Watching Over You

Allowing citizens access to the internet without ‘compromising’ the regime – it’s a balancing act that some states are finding difficult to achieve and others have no intention of fulfilling. Today’s maps show the countries where you need to take heed of what you do online.

Prepared by: ISN Staff

clip_image002

Amnesty International poster on Chinese internet censorship

Allowing citizens access to the internet without ‘compromising’ the regime – it’s a balancing act that some states are finding difficult to achieve and others have no intention of fulfilling. Today’s maps show the countries where you need to take heed of what you do online.

Yesterday we kludged together Gene Sharp’s philosophy of nonviolent resistance with Clay Shirky’s belief that social media is a revolutionary instrument of political change. Our intention was indeed to celebrate the potential empowerment this media can provide the average person in the street. But as we also mentioned yesterday, every positive has its negative. In the case of Sharp and Shirky, it is Evgeny Morozov’s belief that internet-based media can be used, and indeed is used, by repressive regimes to maintain their grip on power. (They do so by gathering open source intelligence, co-opting bloggers, planting legitimacy-enhancing narratives, etc.)

China is perhaps the most celebrated example of a state today that actively seeks to limit its citizens’ access to the internet. It is about to invoke a new law, for example, that will require users of Sina Weibo, China’s most popular micro-blogging site, to register under their real names.

And yet, although it is easy to point an accusatory finger at repressive regimes, today’s presentation confirms that states with bona fide democratic credentials are just as guilty of internet censorship as the ‘usual suspects’. Our first map, for example, is based on data provided by Reporters Without Borders (RSF) and identifies those states which engage in overt cyber-censorship. As so-called “Internet Enemies” the countries marked in red make up a familiar ‘who’s who’ of online censors – Myanmar, China, Iran, etc. Cyber-attacks to silence dissenting opinion, slowing down bandwidth during elections or simply cutting off access altogether are among the common tools of their trade.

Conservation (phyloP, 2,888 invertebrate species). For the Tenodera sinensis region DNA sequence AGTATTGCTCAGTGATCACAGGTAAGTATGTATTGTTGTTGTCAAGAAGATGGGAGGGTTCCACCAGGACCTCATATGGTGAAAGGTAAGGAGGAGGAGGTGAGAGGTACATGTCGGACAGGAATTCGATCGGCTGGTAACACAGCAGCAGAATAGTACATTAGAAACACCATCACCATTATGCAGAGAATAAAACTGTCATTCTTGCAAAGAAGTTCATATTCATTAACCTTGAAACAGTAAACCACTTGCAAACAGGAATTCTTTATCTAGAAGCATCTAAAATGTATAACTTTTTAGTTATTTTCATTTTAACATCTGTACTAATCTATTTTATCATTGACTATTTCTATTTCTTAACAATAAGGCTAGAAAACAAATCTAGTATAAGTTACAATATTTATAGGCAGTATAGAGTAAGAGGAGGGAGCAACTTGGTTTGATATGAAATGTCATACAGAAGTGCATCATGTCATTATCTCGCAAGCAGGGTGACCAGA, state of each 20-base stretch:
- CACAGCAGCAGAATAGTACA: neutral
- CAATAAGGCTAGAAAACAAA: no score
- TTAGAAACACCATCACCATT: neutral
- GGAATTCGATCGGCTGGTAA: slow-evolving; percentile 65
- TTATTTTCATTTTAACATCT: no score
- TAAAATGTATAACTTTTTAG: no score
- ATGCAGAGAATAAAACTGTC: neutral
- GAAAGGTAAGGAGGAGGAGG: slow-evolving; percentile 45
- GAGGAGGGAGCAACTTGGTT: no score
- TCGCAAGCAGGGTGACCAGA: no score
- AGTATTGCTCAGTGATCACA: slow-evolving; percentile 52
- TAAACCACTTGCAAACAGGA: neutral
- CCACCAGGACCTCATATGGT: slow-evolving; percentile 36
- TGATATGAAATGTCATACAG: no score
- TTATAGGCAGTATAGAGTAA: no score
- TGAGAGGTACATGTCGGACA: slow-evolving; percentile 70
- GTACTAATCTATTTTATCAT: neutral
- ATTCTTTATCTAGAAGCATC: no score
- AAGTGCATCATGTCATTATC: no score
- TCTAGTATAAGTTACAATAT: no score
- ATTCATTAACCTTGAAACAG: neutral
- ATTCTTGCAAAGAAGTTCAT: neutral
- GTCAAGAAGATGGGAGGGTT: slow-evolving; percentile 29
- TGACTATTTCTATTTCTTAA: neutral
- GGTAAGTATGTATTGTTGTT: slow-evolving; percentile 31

When we turn, however, to RSF’s list of “Countries under Surveillance,” marked in yellow on the map, it is by no means made up of rogue or failed states and repressive regimes. Instead, it includes democratic nations such as Australia and France, which RSF accuses of subjecting their ‘netizens’ to targeted filtering and severely limiting their online freedom of speech. Additionally, RSF deems assorted “Countries under Surveillance” to be guilty of intimidating online journalists and bloggers with threats of violence and/or legal proceedings.

clip_image004

Ultimately, the main difference between RSF’s “Internet Enemies” and “Countries under Surveillance” is outlined by our second map. While the number of imprisoned netizens seems comparatively small, the map nevertheless reflects several defining features of the current international system. That China leads the way in terms of punishment of its netizens is a given. Whether the number of such imprisonments will rise as a result of previously mentioned legislation is yet to be determined, as is the case of the Middle East in the wake of the Arab Spring. Yet, if we focus firmly on the here-and-now, there is one undeniable ‘truth’ to glean about censorship and the internet: if states are suitably motivated to restrict their netizens’ access online, then there is little the international community can do in the short-term to prevent them.

clip_image006

Read more:

http://www.isn.ethz.ch/isn/Current-Affairs/Special-Feature/Detail?lng=en&id=137619&contextid774=137619&contextid775=137418&tabid=137418

Advertisements

Leave a Reply

Fill in your details below or click an icon to log in:

WordPress.com Logo

You are commenting using your WordPress.com account. Log Out / Change )

Twitter picture

You are commenting using your Twitter account. Log Out / Change )

Facebook photo

You are commenting using your Facebook account. Log Out / Change )

Google+ photo

You are commenting using your Google+ account. Log Out / Change )

Connecting to %s